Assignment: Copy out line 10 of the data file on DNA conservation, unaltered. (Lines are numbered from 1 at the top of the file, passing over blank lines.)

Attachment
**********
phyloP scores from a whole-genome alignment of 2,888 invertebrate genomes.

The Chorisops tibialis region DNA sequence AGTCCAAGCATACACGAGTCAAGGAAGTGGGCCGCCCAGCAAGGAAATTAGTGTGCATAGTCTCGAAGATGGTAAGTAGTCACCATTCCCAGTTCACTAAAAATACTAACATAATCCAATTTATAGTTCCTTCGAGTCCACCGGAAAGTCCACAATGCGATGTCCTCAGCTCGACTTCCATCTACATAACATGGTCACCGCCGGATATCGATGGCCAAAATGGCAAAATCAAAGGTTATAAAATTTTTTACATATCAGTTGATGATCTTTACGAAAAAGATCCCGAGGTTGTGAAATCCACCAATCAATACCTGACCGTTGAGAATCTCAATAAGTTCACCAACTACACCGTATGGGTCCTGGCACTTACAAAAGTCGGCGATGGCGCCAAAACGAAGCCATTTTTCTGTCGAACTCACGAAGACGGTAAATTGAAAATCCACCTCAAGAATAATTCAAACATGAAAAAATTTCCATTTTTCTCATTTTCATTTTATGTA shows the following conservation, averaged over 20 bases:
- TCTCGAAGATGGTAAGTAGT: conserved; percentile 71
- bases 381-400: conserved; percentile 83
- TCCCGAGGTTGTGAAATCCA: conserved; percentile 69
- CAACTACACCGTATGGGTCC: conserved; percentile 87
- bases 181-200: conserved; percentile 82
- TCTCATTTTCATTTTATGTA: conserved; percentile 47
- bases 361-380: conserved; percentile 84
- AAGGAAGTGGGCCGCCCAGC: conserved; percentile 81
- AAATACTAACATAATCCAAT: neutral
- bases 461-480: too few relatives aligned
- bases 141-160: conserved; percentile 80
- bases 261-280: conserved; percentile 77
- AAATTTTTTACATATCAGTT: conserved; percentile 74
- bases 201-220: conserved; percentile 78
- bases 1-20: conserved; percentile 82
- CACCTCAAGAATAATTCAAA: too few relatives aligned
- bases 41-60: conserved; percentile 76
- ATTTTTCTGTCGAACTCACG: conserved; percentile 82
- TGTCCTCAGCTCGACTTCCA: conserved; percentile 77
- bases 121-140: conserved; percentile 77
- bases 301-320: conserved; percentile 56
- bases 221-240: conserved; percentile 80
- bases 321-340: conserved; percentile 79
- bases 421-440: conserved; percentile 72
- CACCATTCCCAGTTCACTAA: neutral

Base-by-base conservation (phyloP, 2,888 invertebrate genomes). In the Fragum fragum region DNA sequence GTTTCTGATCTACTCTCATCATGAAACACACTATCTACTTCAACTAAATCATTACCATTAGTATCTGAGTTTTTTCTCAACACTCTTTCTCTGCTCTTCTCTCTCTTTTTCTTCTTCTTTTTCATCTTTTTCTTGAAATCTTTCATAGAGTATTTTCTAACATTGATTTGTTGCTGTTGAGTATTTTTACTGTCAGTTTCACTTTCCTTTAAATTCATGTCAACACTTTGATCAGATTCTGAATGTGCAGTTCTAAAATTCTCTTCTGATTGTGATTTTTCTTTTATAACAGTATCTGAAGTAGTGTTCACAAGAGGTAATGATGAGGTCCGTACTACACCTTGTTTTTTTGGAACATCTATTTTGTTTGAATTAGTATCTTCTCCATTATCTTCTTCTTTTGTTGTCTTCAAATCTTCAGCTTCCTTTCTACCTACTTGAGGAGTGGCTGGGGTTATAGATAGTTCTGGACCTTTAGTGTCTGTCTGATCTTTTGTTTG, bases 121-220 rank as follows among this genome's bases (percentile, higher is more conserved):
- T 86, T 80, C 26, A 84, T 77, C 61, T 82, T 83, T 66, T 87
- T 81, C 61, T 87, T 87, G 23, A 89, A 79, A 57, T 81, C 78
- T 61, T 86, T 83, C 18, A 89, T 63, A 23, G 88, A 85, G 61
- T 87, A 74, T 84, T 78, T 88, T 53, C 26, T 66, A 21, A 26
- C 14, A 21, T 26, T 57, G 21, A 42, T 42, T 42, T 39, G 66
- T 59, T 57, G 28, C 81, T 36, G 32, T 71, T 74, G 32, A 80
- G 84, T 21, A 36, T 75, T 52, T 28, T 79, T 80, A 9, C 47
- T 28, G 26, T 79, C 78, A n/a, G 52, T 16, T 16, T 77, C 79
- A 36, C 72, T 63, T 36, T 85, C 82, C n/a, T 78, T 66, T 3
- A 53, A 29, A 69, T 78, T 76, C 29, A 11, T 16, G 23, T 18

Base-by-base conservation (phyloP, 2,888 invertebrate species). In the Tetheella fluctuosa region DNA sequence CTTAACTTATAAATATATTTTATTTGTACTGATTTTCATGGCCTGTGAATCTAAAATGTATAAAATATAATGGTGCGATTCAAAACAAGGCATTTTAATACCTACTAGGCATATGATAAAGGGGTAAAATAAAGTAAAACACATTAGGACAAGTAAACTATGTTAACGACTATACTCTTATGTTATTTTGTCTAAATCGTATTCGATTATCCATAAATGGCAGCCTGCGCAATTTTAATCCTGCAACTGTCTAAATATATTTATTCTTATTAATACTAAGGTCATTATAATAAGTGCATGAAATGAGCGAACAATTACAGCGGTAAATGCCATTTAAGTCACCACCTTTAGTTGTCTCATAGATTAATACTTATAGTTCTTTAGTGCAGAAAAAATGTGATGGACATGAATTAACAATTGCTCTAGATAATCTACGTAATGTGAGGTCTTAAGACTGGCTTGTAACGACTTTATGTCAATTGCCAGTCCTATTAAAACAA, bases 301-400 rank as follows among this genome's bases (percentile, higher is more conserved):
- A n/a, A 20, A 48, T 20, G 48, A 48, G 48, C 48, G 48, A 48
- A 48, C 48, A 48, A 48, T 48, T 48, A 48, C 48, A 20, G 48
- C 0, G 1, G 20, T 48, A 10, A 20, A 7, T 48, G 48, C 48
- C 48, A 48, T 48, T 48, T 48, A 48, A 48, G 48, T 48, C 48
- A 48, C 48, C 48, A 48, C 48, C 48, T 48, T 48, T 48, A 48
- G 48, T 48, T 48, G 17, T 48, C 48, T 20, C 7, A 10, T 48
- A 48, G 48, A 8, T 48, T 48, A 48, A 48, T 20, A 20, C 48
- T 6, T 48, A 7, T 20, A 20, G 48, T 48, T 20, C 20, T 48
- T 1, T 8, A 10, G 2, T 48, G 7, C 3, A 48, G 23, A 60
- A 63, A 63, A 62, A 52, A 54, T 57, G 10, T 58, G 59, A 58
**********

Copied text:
- AAGGAAGTGGGCCGCCCAGC: conserved; percentile 81